Procedure for handling practices that are no longer recommended or deprecated
At its April 2013 face-to-face meeting in Providence, the Technical Council agreed to the following policy for handling practices that are "no longer recommended" or "deprecated".
No longer recommended
While the TEI Guidelines often offer more than one way of encoding a particular phenomenon, in this case the Council agrees to identify a preferred method without making any definite plans to remove the non-preferred way from the Guidelines. In this case:
- The <remarks> element is used in the spec to indicate the preferred practice.
- The prose in one or more chapters is revised to indicate this preferred practice. Examples showing the non-preferred practice are maintained but preferably only in the section of the Guidelines where that element or attribute is discussed, not in passing elsewhere.
Following the Birnbaum doctrine, the Council has made the serious decision to break backwards compatibility by changing the content model of an element or class to remove an element or attribute, or to remove an element or attribute entirely from the Guidelines. In this case:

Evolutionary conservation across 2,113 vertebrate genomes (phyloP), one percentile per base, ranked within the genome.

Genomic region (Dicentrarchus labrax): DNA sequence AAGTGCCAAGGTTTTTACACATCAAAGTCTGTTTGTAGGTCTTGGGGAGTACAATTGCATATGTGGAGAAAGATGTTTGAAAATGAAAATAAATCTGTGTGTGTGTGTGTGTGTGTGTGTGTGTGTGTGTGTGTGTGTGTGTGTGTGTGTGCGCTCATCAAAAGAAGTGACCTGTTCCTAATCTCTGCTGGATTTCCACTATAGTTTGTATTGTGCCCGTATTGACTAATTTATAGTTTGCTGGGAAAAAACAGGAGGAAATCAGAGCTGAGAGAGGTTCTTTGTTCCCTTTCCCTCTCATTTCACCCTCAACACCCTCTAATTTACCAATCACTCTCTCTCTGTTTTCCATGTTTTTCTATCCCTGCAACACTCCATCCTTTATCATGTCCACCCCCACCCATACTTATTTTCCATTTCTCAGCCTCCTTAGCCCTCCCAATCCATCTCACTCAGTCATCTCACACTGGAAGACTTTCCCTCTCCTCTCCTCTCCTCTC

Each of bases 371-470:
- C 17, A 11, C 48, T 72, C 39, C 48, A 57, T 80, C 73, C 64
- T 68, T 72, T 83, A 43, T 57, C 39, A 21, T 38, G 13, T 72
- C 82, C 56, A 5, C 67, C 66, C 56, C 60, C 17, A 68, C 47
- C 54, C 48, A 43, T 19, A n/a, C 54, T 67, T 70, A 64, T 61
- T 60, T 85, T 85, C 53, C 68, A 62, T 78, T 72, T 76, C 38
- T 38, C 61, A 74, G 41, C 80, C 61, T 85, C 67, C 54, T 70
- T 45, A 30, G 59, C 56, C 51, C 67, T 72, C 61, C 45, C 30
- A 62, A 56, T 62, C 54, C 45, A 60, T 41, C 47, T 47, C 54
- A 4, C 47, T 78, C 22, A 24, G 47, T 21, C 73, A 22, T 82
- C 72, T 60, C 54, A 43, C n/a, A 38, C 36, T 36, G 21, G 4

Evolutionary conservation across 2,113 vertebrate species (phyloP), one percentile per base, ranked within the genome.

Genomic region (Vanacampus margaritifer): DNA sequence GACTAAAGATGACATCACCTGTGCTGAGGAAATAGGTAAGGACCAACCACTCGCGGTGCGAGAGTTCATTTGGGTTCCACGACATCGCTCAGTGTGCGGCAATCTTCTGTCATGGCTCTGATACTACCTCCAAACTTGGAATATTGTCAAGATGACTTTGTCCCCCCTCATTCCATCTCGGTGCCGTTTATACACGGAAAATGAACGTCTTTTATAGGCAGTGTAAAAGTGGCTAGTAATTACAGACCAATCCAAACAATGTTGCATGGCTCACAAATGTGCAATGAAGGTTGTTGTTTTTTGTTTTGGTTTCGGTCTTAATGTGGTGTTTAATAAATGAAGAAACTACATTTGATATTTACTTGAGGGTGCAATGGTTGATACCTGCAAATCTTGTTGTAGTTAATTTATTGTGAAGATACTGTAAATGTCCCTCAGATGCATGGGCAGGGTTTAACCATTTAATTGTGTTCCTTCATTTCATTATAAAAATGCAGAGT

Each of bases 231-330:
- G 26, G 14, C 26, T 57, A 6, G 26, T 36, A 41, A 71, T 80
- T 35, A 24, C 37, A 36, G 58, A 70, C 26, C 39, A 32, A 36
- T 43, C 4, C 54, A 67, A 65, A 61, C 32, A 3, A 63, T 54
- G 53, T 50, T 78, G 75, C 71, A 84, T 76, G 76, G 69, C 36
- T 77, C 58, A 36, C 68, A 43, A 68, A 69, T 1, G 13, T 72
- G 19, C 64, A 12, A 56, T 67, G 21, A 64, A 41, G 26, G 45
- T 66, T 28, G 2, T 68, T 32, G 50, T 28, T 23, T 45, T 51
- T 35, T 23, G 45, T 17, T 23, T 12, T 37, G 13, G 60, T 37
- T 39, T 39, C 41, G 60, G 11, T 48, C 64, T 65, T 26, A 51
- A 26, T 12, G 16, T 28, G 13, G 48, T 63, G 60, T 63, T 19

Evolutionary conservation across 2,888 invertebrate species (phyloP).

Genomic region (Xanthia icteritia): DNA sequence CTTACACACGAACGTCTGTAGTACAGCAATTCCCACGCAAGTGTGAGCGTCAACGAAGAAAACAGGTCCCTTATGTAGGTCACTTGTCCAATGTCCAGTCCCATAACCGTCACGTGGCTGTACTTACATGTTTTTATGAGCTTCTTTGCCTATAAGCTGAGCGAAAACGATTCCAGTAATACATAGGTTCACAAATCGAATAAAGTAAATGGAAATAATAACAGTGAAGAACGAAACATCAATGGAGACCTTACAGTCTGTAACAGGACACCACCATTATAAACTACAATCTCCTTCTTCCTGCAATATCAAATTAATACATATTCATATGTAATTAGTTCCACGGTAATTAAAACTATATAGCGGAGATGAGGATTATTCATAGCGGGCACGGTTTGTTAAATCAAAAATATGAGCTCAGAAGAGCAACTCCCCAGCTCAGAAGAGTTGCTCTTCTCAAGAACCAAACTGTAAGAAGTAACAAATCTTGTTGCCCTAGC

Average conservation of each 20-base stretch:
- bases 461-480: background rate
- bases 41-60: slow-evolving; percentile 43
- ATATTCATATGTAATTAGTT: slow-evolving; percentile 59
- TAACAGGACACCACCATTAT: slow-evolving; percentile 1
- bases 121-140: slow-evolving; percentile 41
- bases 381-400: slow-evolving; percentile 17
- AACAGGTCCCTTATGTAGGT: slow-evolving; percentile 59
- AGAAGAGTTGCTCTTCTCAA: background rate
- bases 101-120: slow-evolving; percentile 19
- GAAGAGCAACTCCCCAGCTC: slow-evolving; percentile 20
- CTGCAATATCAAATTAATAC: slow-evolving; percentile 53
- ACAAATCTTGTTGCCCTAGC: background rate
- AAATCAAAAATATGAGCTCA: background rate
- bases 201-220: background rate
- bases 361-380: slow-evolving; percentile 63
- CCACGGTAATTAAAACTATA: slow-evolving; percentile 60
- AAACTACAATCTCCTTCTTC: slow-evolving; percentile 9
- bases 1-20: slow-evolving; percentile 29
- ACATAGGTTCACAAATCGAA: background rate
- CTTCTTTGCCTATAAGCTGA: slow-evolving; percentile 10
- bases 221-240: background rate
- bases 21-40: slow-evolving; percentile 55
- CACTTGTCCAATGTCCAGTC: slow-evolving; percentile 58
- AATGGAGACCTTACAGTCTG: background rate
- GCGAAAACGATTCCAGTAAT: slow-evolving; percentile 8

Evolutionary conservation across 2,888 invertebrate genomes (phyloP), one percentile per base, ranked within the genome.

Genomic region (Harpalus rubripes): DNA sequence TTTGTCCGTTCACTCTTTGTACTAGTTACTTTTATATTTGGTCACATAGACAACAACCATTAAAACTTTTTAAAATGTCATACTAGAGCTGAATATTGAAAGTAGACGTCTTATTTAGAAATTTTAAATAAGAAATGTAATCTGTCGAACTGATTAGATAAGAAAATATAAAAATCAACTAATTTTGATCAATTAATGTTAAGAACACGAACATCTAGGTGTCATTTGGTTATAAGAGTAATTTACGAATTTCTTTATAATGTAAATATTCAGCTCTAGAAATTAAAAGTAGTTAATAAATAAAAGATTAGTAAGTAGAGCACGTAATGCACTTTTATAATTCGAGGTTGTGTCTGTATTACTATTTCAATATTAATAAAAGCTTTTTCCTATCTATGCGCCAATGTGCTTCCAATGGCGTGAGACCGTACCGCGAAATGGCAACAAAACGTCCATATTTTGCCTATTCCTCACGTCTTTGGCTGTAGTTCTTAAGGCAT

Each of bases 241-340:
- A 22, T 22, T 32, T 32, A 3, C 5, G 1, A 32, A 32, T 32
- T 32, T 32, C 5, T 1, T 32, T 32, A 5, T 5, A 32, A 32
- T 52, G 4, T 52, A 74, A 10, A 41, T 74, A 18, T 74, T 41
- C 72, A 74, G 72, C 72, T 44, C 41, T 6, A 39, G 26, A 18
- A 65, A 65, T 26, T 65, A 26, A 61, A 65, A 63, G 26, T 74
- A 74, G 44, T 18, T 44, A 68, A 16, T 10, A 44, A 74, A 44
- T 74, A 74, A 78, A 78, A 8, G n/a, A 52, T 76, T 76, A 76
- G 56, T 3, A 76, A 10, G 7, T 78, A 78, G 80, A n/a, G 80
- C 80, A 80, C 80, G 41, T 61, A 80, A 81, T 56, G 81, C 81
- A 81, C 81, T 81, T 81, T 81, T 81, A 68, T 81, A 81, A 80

- The appropriate specification is given a @validUntil attribute indicating the intended date after which the specification will be withdrawn. Specifications which can be deprecated this way are all members of the class att.deprecated.
- An announcement is sent to TEI-L that the Technical Council has decided to depreacate elementName and will drop it as early as YYYY-MM-DD. If anyone strongly objects, they should reply to the list so that the Council might reconsider.
- Any examples of the deprecated practice are removed from the Guidelines, and any prose recommending them is reworded as appropriate.
- We will try to remember to include a mention of the deprecation in the release notes created for the following release.
After the date specified in @validUntil:
- The element or attribute is actually removed from the spec.